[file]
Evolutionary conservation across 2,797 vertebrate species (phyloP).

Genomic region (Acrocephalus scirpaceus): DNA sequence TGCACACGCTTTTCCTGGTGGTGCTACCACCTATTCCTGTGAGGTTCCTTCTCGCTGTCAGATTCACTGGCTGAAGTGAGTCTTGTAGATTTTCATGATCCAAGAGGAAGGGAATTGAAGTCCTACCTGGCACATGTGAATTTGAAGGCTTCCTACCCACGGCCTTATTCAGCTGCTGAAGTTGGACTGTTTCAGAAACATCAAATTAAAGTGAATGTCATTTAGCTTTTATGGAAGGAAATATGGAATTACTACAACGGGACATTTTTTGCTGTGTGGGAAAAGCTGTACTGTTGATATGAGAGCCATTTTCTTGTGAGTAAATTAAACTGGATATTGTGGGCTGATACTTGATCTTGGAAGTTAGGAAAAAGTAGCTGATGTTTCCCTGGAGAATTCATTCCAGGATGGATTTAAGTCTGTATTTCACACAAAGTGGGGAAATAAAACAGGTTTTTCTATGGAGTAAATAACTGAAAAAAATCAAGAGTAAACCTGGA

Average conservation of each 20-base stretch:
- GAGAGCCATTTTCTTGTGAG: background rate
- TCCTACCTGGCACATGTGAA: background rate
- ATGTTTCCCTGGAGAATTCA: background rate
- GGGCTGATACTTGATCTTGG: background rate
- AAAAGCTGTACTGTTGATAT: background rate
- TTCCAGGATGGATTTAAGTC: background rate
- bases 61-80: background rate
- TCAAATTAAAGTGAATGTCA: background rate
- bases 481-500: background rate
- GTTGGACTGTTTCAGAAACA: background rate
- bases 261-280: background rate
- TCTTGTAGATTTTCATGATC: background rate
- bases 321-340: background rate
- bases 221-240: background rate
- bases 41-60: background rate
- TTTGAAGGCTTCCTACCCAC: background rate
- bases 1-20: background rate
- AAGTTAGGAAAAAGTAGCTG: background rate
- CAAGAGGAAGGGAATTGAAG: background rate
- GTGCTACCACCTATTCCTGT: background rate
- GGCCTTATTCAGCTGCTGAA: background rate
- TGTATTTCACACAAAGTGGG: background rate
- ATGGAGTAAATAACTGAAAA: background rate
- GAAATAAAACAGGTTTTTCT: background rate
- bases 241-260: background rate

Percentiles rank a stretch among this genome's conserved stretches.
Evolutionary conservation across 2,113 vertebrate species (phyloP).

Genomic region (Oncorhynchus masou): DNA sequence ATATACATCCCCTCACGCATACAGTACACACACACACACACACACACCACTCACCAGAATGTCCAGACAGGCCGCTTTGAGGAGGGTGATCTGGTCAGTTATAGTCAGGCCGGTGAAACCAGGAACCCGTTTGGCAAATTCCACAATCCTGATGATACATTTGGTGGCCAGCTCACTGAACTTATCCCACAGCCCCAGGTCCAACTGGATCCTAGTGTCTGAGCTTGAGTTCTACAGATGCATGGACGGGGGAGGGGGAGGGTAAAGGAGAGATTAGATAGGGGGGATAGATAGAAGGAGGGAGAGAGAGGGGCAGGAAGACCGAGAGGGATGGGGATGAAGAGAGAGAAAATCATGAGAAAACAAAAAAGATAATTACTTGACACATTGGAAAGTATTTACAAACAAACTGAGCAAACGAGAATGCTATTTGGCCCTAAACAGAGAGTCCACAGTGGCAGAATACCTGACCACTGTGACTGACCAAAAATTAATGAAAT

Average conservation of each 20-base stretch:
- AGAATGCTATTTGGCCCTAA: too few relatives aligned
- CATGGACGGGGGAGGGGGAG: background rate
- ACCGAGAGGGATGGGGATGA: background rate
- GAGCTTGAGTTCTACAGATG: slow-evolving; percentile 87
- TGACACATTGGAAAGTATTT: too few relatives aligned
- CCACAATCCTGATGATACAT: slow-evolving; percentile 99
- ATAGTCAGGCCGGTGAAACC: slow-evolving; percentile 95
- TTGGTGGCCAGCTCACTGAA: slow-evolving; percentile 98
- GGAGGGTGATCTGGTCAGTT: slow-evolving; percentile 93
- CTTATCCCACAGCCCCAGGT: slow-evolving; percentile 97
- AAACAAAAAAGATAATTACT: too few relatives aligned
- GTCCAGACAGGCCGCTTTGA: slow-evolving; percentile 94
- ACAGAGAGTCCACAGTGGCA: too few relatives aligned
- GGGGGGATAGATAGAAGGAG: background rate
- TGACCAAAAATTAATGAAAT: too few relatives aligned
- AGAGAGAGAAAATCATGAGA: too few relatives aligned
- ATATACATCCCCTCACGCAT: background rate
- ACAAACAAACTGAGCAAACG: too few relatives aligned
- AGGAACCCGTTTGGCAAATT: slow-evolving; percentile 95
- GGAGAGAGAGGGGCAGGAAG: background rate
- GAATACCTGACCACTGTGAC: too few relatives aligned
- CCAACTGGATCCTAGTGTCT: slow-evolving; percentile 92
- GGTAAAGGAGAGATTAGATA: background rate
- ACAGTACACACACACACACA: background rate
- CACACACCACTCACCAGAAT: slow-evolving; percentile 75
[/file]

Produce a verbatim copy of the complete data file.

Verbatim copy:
Evolutionary conservation across 2,797 vertebrate species (phyloP).

Genomic region (Acrocephalus scirpaceus): DNA sequence TGCACACGCTTTTCCTGGTGGTGCTACCACCTATTCCTGTGAGGTTCCTTCTCGCTGTCAGATTCACTGGCTGAAGTGAGTCTTGTAGATTTTCATGATCCAAGAGGAAGGGAATTGAAGTCCTACCTGGCACATGTGAATTTGAAGGCTTCCTACCCACGGCCTTATTCAGCTGCTGAAGTTGGACTGTTTCAGAAACATCAAATTAAAGTGAATGTCATTTAGCTTTTATGGAAGGAAATATGGAATTACTACAACGGGACATTTTTTGCTGTGTGGGAAAAGCTGTACTGTTGATATGAGAGCCATTTTCTTGTGAGTAAATTAAACTGGATATTGTGGGCTGATACTTGATCTTGGAAGTTAGGAAAAAGTAGCTGATGTTTCCCTGGAGAATTCATTCCAGGATGGATTTAAGTCTGTATTTCACACAAAGTGGGGAAATAAAACAGGTTTTTCTATGGAGTAAATAACTGAAAAAAATCAAGAGTAAACCTGGA

Average conservation of each 20-base stretch:
- GAGAGCCATTTTCTTGTGAG: background rate
- TCCTACCTGGCACATGTGAA: background rate
- ATGTTTCCCTGGAGAATTCA: background rate
- GGGCTGATACTTGATCTTGG: background rate
- AAAAGCTGTACTGTTGATAT: background rate
- TTCCAGGATGGATTTAAGTC: background rate
- bases 61-80: background rate
- TCAAATTAAAGTGAATGTCA: background rate
- bases 481-500: background rate
- GTTGGACTGTTTCAGAAACA: background rate
- bases 261-280: background rate
- TCTTGTAGATTTTCATGATC: background rate
- bases 321-340: background rate
- bases 221-240: background rate
- bases 41-60: background rate
- TTTGAAGGCTTCCTACCCAC: background rate
- bases 1-20: background rate
- AAGTTAGGAAAAAGTAGCTG: background rate
- CAAGAGGAAGGGAATTGAAG: background rate
- GTGCTACCACCTATTCCTGT: background rate
- GGCCTTATTCAGCTGCTGAA: background rate
- TGTATTTCACACAAAGTGGG: background rate
- ATGGAGTAAATAACTGAAAA: background rate
- GAAATAAAACAGGTTTTTCT: background rate
- bases 241-260: background rate

Percentiles rank a stretch among this genome's conserved stretches.
Evolutionary conservation across 2,113 vertebrate species (phyloP).

Genomic region (Oncorhynchus masou): DNA sequence ATATACATCCCCTCACGCATACAGTACACACACACACACACACACACCACTCACCAGAATGTCCAGACAGGCCGCTTTGAGGAGGGTGATCTGGTCAGTTATAGTCAGGCCGGTGAAACCAGGAACCCGTTTGGCAAATTCCACAATCCTGATGATACATTTGGTGGCCAGCTCACTGAACTTATCCCACAGCCCCAGGTCCAACTGGATCCTAGTGTCTGAGCTTGAGTTCTACAGATGCATGGACGGGGGAGGGGGAGGGTAAAGGAGAGATTAGATAGGGGGGATAGATAGAAGGAGGGAGAGAGAGGGGCAGGAAGACCGAGAGGGATGGGGATGAAGAGAGAGAAAATCATGAGAAAACAAAAAAGATAATTACTTGACACATTGGAAAGTATTTACAAACAAACTGAGCAAACGAGAATGCTATTTGGCCCTAAACAGAGAGTCCACAGTGGCAGAATACCTGACCACTGTGACTGACCAAAAATTAATGAAAT

Average conservation of each 20-base stretch:
- AGAATGCTATTTGGCCCTAA: too few relatives aligned
- CATGGACGGGGGAGGGGGAG: background rate
- ACCGAGAGGGATGGGGATGA: background rate
- GAGCTTGAGTTCTACAGATG: slow-evolving; percentile 87
- TGACACATTGGAAAGTATTT: too few relatives aligned
- CCACAATCCTGATGATACAT: slow-evolving; percentile 99
- ATAGTCAGGCCGGTGAAACC: slow-evolving; percentile 95
- TTGGTGGCCAGCTCACTGAA: slow-evolving; percentile 98
- GGAGGGTGATCTGGTCAGTT: slow-evolving; percentile 93
- CTTATCCCACAGCCCCAGGT: slow-evolving; percentile 97
- AAACAAAAAAGATAATTACT: too few relatives aligned
- GTCCAGACAGGCCGCTTTGA: slow-evolving; percentile 94
- ACAGAGAGTCCACAGTGGCA: too few relatives aligned
- GGGGGGATAGATAGAAGGAG: background rate
- TGACCAAAAATTAATGAAAT: too few relatives aligned
- AGAGAGAGAAAATCATGAGA: too few relatives aligned
- ATATACATCCCCTCACGCAT: background rate
- ACAAACAAACTGAGCAAACG: too few relatives aligned
- AGGAACCCGTTTGGCAAATT: slow-evolving; percentile 95
- GGAGAGAGAGGGGCAGGAAG: background rate
- GAATACCTGACCACTGTGAC: too few relatives aligned
- CCAACTGGATCCTAGTGTCT: slow-evolving; percentile 92
- GGTAAAGGAGAGATTAGATA: background rate
- ACAGTACACACACACACACA: background rate
- CACACACCACTCACCAGAAT: slow-evolving; percentile 75